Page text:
‘This will be a breakthrough’: Saudia buys 100 electric planes to revolutionize domestic travel

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Updated 31 October 2022

‘This will be a breakthrough’: Saudia buys 100 electric planes to revolutionize domestic travel

‘This will be a breakthrough’: Saudia buys 100 electric planes to revolutionize domestic travel

Riyadh: Saudi Arabian Airlines has agreed to buy 100 innovative electric vertical take-off and landing planes as it seeks to connect Jeddah with the Kingdom’s leading tourist destinations, according to one of the firm’s leading officers.

Speaking to Arab News on the sidelines of the Future Investment Initiative in Riyadh, Group Chief Marketing Officer Khaled Tash said Saudia — the airline operated by his firm — will be the first in the region to make use of the technology.

The deal has been struck with German company Lilium, which is in the final testing phase for the aircraft, with operations expected to start in two years.

Tash said Saudia will be using the aircraft to improve access to destinations alongside the Red Sea and Makkah.

“That will actually be our first priority in the next few years to connect to the airport with Makkah whereby some of our premium passengers can land in Jeddah airport, take one of these small planes and go to Makkah and back in a few minutes. That will be a breakthrough,” he said.

The executive insisted the announcement shows air mobility in Saudi Arabia is set to move into a different era.

“When we think about what’s happening in the country, Vision 2030 is about a lot of transformation that is happening in the Kingdom and maybe today’s announcement, that we made with Lilium, is probably a testimony to how Saudi national champions like Saudi airlines are walking the talk,” Tash said.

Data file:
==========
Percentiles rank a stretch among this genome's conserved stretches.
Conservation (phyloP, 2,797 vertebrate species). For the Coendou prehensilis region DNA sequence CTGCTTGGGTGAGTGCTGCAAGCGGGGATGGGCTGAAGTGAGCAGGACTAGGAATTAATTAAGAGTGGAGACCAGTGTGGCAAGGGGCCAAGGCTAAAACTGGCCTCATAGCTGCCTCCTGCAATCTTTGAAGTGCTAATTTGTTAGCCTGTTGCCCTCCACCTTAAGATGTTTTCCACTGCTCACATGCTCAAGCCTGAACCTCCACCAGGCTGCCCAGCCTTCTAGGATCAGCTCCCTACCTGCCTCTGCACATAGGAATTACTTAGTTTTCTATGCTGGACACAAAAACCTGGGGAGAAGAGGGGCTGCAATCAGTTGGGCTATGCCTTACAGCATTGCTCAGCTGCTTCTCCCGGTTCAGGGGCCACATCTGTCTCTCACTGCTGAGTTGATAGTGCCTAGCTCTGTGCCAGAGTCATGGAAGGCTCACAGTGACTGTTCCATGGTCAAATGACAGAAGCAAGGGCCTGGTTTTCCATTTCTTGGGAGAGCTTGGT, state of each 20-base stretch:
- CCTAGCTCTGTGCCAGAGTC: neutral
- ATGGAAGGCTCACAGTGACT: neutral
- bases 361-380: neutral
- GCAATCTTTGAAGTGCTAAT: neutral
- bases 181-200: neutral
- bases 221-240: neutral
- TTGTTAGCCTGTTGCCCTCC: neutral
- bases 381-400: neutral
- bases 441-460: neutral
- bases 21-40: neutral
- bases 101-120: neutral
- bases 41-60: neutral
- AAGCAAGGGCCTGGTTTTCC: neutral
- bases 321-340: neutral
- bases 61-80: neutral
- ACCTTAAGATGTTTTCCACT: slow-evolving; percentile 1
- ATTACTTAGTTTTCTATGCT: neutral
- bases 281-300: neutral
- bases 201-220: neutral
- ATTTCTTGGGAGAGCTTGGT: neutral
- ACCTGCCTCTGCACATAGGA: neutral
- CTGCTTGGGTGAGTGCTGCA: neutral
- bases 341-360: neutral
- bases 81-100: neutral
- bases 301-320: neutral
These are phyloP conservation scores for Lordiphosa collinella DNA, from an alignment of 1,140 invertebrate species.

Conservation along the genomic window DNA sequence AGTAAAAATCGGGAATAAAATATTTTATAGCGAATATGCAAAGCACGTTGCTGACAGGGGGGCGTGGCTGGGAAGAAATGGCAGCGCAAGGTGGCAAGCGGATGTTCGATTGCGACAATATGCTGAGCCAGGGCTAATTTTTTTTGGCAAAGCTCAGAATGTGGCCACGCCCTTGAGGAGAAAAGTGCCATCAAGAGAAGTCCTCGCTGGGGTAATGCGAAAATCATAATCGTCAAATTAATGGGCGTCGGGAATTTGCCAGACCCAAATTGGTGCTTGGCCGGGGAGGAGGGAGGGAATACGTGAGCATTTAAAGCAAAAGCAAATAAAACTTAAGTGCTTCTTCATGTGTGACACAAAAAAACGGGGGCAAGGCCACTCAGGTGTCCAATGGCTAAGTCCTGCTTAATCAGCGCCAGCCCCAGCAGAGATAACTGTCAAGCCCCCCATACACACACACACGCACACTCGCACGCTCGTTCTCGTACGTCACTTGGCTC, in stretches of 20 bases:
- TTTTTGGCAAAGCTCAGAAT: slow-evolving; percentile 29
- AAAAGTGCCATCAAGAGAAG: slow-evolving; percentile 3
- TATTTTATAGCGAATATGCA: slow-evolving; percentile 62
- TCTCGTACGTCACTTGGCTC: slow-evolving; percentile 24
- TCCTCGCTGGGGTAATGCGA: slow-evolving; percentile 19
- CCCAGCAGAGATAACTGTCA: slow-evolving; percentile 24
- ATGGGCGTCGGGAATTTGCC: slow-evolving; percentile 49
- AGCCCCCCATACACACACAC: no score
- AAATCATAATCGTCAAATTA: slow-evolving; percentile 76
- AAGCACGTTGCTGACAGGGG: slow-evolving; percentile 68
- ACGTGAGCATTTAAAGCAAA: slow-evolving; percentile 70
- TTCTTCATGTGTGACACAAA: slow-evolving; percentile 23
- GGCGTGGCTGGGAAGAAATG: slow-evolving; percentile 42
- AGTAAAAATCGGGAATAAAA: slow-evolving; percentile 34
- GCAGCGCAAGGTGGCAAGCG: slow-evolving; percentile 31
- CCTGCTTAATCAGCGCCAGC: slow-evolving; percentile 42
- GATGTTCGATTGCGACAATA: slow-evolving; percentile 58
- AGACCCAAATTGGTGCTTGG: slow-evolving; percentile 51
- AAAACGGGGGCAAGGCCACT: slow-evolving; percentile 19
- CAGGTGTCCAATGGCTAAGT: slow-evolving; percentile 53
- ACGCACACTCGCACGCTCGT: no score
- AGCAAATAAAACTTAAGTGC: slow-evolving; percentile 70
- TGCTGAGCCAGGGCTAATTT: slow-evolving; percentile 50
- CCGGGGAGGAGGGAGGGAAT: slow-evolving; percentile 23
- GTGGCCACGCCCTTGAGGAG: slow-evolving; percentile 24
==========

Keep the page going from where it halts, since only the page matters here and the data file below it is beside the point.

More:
“We want to be at the forefront of innovation, EVTOLs — or electric, vertical, takeoff and landing aircrafts — are the future of air mobility, I think in especially short distances. For us to be the first Middle Eastern and North African within that region, the first airline to make this step towards EVTOLs, I think that means a lot for us,” he added.

Tash used the example of seaplanes connecting the islands of the Maldives as delivering economic benefits to tourism — something he hopes will be replicated in Saudi Arabia.

The commitment to 100 vehicles will also offer value for money for his firm, he added, saying: “By moving by big players like Saudia moving into early adoption of such a technology or such an innovation, that will have, hopefully a very good impact on the cost.”

“So if we start with Jeddah to Makkah and then with with Jeddah to the Red Sea or Jeddah to AlUla URL, or Jeddah to King Abdullah Economic City, the more use cases we can find for this, the more commercial opportunities we will have and the less cost it will be,” he said.

“So if I have an aircraft that goes 20 times between Jeddah and Makkah each day, it will definitely be cheaper than going six times a day,” he added.

As well as the economic case for buying the aircraft, there is also a clear environmental benefit.

Tash was clear that while sustainability is a very important topic under the Vision 2030 umbrella, it is also for Saudia. 

“We think that electric, in terms of these kinds of EVTOLs, is the future for aviation, and we believe that our sustainability initiatives will be further strengthened,” he said.

“It’s not the only sustainability initiative that we're doing. We’re working on so many different fronts. We have one of the youngest fleets in general in our entire fleet that also has less emissions. We are committed to work on sustainability, more and more,” Tash added.